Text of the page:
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Roadkill Season by Sydney Lea

Roadkill Season

The orange State trucks worked the Interstate winter long,
pachydermal thunderers with wing plows and strobing dome-lights.
Now the smaller beasts come—to the residue of salt,

to lush new grass on the shoulders and on the median strips,
and as well to their myriad slaughter out on the murderous tarmac.
Just past Exit 18, a breeze awakens to stir

a gutted coyote’s brindle mantle. I tap my brake
to behold the colors, now dun, now gold, now black, now red.
Two miles north, wild turkey, an equal wonder of bronze.

By the Exit 19 ramp, a doe, a banality.
Porcupine near 20, a shiver of quills all around him.
At the junction of I-93: nothing left of the fox

but that matchless brush, the rest all ruin, a mix of hues
almost hueless. The farther up the river valley I go,
the worse my radio, till I’m way at the top extreme

of the AM dial, where a crazed right-winger extols the free
market, recalling one of traitorous Trump’s few adjectives:
magic. The ranter gives way to some macho Dodge commercial,

in which a pickup truck is said to “tame the mightiest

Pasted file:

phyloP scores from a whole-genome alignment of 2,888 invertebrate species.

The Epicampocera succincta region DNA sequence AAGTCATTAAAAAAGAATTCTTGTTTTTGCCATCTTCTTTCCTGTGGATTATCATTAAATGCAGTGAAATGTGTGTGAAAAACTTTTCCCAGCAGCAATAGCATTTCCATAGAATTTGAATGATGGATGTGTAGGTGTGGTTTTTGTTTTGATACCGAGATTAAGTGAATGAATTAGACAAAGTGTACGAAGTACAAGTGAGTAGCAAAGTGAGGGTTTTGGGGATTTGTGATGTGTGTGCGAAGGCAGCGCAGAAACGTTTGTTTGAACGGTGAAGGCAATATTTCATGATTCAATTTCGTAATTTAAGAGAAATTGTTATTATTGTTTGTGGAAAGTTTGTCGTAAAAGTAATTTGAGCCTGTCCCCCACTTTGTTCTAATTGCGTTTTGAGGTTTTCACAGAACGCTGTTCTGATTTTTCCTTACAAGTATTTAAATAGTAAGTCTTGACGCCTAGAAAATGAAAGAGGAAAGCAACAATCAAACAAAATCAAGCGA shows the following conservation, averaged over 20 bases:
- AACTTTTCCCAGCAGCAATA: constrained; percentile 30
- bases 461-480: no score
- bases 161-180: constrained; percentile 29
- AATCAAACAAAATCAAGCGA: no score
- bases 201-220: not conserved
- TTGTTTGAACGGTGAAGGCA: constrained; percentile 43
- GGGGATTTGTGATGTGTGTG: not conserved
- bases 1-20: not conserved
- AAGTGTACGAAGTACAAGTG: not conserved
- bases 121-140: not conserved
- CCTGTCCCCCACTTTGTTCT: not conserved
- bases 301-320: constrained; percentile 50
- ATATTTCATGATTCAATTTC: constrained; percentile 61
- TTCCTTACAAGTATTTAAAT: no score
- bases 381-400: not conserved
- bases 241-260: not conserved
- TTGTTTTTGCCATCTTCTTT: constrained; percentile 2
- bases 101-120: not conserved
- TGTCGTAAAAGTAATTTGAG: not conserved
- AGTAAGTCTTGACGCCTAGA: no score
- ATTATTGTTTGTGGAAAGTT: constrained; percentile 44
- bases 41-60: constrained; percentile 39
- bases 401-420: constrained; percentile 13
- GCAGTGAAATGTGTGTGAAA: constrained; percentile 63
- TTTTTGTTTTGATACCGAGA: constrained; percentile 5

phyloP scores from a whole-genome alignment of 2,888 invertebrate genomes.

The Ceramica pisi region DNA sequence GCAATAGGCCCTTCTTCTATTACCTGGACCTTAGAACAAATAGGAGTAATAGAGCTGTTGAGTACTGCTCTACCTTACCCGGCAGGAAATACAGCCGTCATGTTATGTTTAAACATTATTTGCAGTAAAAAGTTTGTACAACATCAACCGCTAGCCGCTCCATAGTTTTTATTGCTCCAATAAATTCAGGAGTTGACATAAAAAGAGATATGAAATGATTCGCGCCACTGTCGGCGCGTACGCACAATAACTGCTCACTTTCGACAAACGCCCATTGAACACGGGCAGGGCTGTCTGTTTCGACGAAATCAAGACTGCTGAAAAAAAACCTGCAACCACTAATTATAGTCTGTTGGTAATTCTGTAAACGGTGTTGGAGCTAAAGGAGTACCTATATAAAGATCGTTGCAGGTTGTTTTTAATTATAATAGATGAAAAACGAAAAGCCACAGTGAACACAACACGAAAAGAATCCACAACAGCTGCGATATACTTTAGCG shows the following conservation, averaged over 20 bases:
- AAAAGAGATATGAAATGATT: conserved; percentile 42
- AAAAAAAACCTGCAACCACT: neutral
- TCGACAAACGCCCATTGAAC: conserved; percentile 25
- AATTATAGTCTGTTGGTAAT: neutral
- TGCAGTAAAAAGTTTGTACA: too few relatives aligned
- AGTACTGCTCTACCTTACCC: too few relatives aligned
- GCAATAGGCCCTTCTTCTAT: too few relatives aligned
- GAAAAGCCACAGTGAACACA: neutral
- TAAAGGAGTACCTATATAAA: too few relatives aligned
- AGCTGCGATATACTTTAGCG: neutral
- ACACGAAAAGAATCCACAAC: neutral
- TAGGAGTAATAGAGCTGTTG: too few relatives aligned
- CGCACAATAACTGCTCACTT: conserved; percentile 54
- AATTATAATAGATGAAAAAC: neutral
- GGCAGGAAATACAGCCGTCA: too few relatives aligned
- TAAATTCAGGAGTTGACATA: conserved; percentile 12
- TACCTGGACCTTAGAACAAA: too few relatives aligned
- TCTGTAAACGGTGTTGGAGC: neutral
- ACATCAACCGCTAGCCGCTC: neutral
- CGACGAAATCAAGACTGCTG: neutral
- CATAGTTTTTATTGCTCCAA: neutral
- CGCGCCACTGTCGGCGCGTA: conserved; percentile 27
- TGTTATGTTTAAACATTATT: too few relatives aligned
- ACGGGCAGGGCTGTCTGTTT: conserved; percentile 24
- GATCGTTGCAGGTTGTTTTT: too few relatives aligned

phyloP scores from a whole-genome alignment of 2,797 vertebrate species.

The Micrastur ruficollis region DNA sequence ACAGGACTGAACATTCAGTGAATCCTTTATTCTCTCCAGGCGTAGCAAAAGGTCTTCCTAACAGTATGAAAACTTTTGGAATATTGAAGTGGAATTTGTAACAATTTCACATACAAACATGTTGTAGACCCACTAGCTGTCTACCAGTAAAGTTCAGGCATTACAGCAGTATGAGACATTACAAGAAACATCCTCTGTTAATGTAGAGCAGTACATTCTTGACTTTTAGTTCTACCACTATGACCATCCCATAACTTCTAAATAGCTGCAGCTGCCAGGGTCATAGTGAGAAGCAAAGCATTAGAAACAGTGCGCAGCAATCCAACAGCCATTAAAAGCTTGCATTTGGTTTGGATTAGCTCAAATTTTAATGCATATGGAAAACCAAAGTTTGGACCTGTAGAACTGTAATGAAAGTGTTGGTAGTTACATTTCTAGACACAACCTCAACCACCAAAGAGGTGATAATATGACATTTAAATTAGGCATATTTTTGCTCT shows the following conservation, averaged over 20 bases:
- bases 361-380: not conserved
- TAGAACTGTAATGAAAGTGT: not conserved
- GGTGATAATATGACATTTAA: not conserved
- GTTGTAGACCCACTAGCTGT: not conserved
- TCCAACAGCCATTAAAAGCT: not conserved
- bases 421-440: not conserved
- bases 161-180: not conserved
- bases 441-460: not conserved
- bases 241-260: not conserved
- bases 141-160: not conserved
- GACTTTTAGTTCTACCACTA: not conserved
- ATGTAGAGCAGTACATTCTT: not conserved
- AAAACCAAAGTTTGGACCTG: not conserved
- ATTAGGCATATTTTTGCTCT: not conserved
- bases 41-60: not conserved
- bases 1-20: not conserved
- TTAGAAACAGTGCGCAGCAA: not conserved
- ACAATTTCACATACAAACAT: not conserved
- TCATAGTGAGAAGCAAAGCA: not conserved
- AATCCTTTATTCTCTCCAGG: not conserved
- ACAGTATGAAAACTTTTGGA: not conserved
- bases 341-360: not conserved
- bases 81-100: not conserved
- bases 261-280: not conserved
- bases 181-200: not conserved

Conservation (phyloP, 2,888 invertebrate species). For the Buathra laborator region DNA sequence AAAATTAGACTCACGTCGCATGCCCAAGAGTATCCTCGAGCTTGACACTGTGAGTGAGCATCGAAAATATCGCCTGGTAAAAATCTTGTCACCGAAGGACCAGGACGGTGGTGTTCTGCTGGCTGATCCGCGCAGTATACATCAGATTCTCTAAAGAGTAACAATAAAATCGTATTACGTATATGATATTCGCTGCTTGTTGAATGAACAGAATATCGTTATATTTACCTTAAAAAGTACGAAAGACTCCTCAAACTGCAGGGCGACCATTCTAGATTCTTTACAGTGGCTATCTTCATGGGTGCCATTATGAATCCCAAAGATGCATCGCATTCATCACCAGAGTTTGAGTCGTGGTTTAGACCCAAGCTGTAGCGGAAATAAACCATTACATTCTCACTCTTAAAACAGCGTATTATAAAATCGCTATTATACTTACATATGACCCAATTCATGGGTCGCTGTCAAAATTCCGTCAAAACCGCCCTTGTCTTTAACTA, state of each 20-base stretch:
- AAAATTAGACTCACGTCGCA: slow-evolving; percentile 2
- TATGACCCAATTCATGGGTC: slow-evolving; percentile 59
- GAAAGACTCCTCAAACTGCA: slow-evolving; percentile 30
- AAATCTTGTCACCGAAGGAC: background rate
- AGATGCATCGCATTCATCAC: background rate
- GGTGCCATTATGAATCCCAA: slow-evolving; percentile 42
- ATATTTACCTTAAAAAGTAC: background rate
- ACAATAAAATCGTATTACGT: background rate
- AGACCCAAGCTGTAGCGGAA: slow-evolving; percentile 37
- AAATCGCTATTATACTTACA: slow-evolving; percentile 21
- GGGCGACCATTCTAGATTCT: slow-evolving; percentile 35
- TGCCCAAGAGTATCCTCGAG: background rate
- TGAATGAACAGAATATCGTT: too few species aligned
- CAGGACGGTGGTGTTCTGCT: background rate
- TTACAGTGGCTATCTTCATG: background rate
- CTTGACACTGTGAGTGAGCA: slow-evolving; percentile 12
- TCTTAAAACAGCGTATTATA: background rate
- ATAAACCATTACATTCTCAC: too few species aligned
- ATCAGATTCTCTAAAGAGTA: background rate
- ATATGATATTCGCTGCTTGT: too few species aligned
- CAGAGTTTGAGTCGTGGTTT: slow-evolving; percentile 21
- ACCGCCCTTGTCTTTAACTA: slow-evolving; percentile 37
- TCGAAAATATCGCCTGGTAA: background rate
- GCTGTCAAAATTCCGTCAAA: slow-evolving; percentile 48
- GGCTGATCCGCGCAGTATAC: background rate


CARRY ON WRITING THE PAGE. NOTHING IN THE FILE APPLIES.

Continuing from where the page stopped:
mountain,” and then he resumes his screed. The world is not
what it ought to be, he insists: some old Snoop Dogg CD

is a glorification, he says, of “sex, money, and murder.”
The shock jock’s a bit out of date. In a lot of ways. I make ready
to tune him out when he fades into crackle. Then québecois music

takes over, squeeze boxes wheezing as I speed toward the border.
I pass some plies of a semi’s tire and the double-tiered smear
of black where the big rig must have braked a bit too late.

There’s a fresh coat of red on the roadbed: moose-blood, I suspect,
though the carcass has been hauled off. My car is shiny new,
quiet, state of the art: my windows rolled up tight,

I hear nothing outside, not even the whoosh of my wheels. La frontière
awaits me, the signs now bilingual. Only a few more miles
left in my nation. I see Jay Peak, still snowy, to westward.

Just south of Stanstead, a burnt umber woodchuck, the first of spring,
2023, its belly and legs pointed skyward,
the whole of its being somehow miraculously intact.

From my radio, a mournful tune from the 1960s.
Maintenant, the singer wonders—maintenant que vais-je faire?

by Sydney Lea

Editor’s Note: This poem’s layered complexity (imagery, narrative, time) requires more than one read to truly appreciate its skillful beauty.


One response to “Roadkill Season by Sydney Lea”

  1. Lucie Winborne Avatar
    Lucie Winborne

    What skillful use of language and imagery, as well as observation.

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